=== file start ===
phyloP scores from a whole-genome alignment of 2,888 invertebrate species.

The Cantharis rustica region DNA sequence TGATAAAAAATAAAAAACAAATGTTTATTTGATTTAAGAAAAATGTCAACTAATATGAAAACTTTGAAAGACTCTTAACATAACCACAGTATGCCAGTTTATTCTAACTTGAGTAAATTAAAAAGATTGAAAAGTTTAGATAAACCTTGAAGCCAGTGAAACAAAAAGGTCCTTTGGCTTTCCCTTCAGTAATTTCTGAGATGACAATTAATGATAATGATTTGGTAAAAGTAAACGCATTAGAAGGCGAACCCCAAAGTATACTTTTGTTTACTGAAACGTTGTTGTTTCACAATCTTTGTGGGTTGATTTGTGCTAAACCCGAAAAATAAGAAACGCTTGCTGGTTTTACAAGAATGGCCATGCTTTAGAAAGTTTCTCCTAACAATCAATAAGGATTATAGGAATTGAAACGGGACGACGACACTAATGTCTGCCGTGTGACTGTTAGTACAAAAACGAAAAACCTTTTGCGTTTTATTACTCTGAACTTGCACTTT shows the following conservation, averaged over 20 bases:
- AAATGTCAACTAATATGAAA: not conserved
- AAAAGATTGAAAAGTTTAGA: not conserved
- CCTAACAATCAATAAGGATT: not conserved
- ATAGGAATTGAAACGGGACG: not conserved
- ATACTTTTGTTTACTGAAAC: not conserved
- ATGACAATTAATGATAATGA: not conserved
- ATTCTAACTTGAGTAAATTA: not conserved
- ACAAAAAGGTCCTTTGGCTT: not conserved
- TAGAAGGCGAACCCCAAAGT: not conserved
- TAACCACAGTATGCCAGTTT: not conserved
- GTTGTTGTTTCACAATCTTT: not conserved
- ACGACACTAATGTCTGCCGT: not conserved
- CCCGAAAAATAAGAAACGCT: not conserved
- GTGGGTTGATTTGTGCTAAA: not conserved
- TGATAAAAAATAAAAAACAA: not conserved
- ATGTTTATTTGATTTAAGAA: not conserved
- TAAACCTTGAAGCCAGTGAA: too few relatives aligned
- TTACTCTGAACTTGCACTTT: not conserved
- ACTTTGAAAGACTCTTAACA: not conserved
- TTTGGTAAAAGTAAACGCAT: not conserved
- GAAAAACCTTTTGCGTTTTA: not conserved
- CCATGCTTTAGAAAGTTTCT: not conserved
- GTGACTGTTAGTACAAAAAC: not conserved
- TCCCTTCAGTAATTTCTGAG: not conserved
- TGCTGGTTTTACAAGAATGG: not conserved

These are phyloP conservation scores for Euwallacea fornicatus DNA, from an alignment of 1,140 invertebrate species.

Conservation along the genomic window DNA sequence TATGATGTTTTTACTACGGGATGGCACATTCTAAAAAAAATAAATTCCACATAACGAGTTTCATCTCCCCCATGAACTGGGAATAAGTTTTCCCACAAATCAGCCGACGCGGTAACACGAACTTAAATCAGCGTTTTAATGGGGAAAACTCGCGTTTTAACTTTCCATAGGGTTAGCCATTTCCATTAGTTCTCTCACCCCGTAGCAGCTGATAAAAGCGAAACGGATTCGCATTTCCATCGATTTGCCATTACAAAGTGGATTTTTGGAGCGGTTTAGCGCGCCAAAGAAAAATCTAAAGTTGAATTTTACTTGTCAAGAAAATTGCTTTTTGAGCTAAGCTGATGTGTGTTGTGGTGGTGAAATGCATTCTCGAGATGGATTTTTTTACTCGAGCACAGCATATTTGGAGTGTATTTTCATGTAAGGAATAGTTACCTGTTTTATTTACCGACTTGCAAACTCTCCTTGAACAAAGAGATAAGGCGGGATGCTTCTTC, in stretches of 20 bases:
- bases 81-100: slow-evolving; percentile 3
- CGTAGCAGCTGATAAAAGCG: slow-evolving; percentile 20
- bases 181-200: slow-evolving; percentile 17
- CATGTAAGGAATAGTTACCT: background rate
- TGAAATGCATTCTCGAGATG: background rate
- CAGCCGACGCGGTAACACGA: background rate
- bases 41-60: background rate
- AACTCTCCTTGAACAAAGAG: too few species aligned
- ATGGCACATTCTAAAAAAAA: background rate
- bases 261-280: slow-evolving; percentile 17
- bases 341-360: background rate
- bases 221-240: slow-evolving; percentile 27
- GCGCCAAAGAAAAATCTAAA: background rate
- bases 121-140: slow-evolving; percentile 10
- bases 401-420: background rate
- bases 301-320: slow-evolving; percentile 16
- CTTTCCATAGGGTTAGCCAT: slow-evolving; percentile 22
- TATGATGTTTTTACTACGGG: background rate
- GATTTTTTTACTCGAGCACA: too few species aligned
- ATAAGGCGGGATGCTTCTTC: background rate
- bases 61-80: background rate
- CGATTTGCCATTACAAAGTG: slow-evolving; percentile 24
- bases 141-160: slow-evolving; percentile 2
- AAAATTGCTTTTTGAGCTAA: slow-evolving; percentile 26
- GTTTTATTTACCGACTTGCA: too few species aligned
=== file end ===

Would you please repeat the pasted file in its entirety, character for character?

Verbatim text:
phyloP scores from a whole-genome alignment of 2,888 invertebrate species.

The Cantharis rustica region DNA sequence TGATAAAAAATAAAAAACAAATGTTTATTTGATTTAAGAAAAATGTCAACTAATATGAAAACTTTGAAAGACTCTTAACATAACCACAGTATGCCAGTTTATTCTAACTTGAGTAAATTAAAAAGATTGAAAAGTTTAGATAAACCTTGAAGCCAGTGAAACAAAAAGGTCCTTTGGCTTTCCCTTCAGTAATTTCTGAGATGACAATTAATGATAATGATTTGGTAAAAGTAAACGCATTAGAAGGCGAACCCCAAAGTATACTTTTGTTTACTGAAACGTTGTTGTTTCACAATCTTTGTGGGTTGATTTGTGCTAAACCCGAAAAATAAGAAACGCTTGCTGGTTTTACAAGAATGGCCATGCTTTAGAAAGTTTCTCCTAACAATCAATAAGGATTATAGGAATTGAAACGGGACGACGACACTAATGTCTGCCGTGTGACTGTTAGTACAAAAACGAAAAACCTTTTGCGTTTTATTACTCTGAACTTGCACTTT shows the following conservation, averaged over 20 bases:
- AAATGTCAACTAATATGAAA: not conserved
- AAAAGATTGAAAAGTTTAGA: not conserved
- CCTAACAATCAATAAGGATT: not conserved
- ATAGGAATTGAAACGGGACG: not conserved
- ATACTTTTGTTTACTGAAAC: not conserved
- ATGACAATTAATGATAATGA: not conserved
- ATTCTAACTTGAGTAAATTA: not conserved
- ACAAAAAGGTCCTTTGGCTT: not conserved
- TAGAAGGCGAACCCCAAAGT: not conserved
- TAACCACAGTATGCCAGTTT: not conserved
- GTTGTTGTTTCACAATCTTT: not conserved
- ACGACACTAATGTCTGCCGT: not conserved
- CCCGAAAAATAAGAAACGCT: not conserved
- GTGGGTTGATTTGTGCTAAA: not conserved
- TGATAAAAAATAAAAAACAA: not conserved
- ATGTTTATTTGATTTAAGAA: not conserved
- TAAACCTTGAAGCCAGTGAA: too few relatives aligned
- TTACTCTGAACTTGCACTTT: not conserved
- ACTTTGAAAGACTCTTAACA: not conserved
- TTTGGTAAAAGTAAACGCAT: not conserved
- GAAAAACCTTTTGCGTTTTA: not conserved
- CCATGCTTTAGAAAGTTTCT: not conserved
- GTGACTGTTAGTACAAAAAC: not conserved
- TCCCTTCAGTAATTTCTGAG: not conserved
- TGCTGGTTTTACAAGAATGG: not conserved

These are phyloP conservation scores for Euwallacea fornicatus DNA, from an alignment of 1,140 invertebrate species.

Conservation along the genomic window DNA sequence TATGATGTTTTTACTACGGGATGGCACATTCTAAAAAAAATAAATTCCACATAACGAGTTTCATCTCCCCCATGAACTGGGAATAAGTTTTCCCACAAATCAGCCGACGCGGTAACACGAACTTAAATCAGCGTTTTAATGGGGAAAACTCGCGTTTTAACTTTCCATAGGGTTAGCCATTTCCATTAGTTCTCTCACCCCGTAGCAGCTGATAAAAGCGAAACGGATTCGCATTTCCATCGATTTGCCATTACAAAGTGGATTTTTGGAGCGGTTTAGCGCGCCAAAGAAAAATCTAAAGTTGAATTTTACTTGTCAAGAAAATTGCTTTTTGAGCTAAGCTGATGTGTGTTGTGGTGGTGAAATGCATTCTCGAGATGGATTTTTTTACTCGAGCACAGCATATTTGGAGTGTATTTTCATGTAAGGAATAGTTACCTGTTTTATTTACCGACTTGCAAACTCTCCTTGAACAAAGAGATAAGGCGGGATGCTTCTTC, in stretches of 20 bases:
- bases 81-100: slow-evolving; percentile 3
- CGTAGCAGCTGATAAAAGCG: slow-evolving; percentile 20
- bases 181-200: slow-evolving; percentile 17
- CATGTAAGGAATAGTTACCT: background rate
- TGAAATGCATTCTCGAGATG: background rate
- CAGCCGACGCGGTAACACGA: background rate
- bases 41-60: background rate
- AACTCTCCTTGAACAAAGAG: too few species aligned
- ATGGCACATTCTAAAAAAAA: background rate
- bases 261-280: slow-evolving; percentile 17
- bases 341-360: background rate
- bases 221-240: slow-evolving; percentile 27
- GCGCCAAAGAAAAATCTAAA: background rate
- bases 121-140: slow-evolving; percentile 10
- bases 401-420: background rate
- bases 301-320: slow-evolving; percentile 16
- CTTTCCATAGGGTTAGCCAT: slow-evolving; percentile 22
- TATGATGTTTTTACTACGGG: background rate
- GATTTTTTTACTCGAGCACA: too few species aligned
- ATAAGGCGGGATGCTTCTTC: background rate
- bases 61-80: background rate
- CGATTTGCCATTACAAAGTG: slow-evolving; percentile 24
- bases 141-160: slow-evolving; percentile 2
- AAAATTGCTTTTTGAGCTAA: slow-evolving; percentile 26
- GTTTTATTTACCGACTTGCA: too few species aligned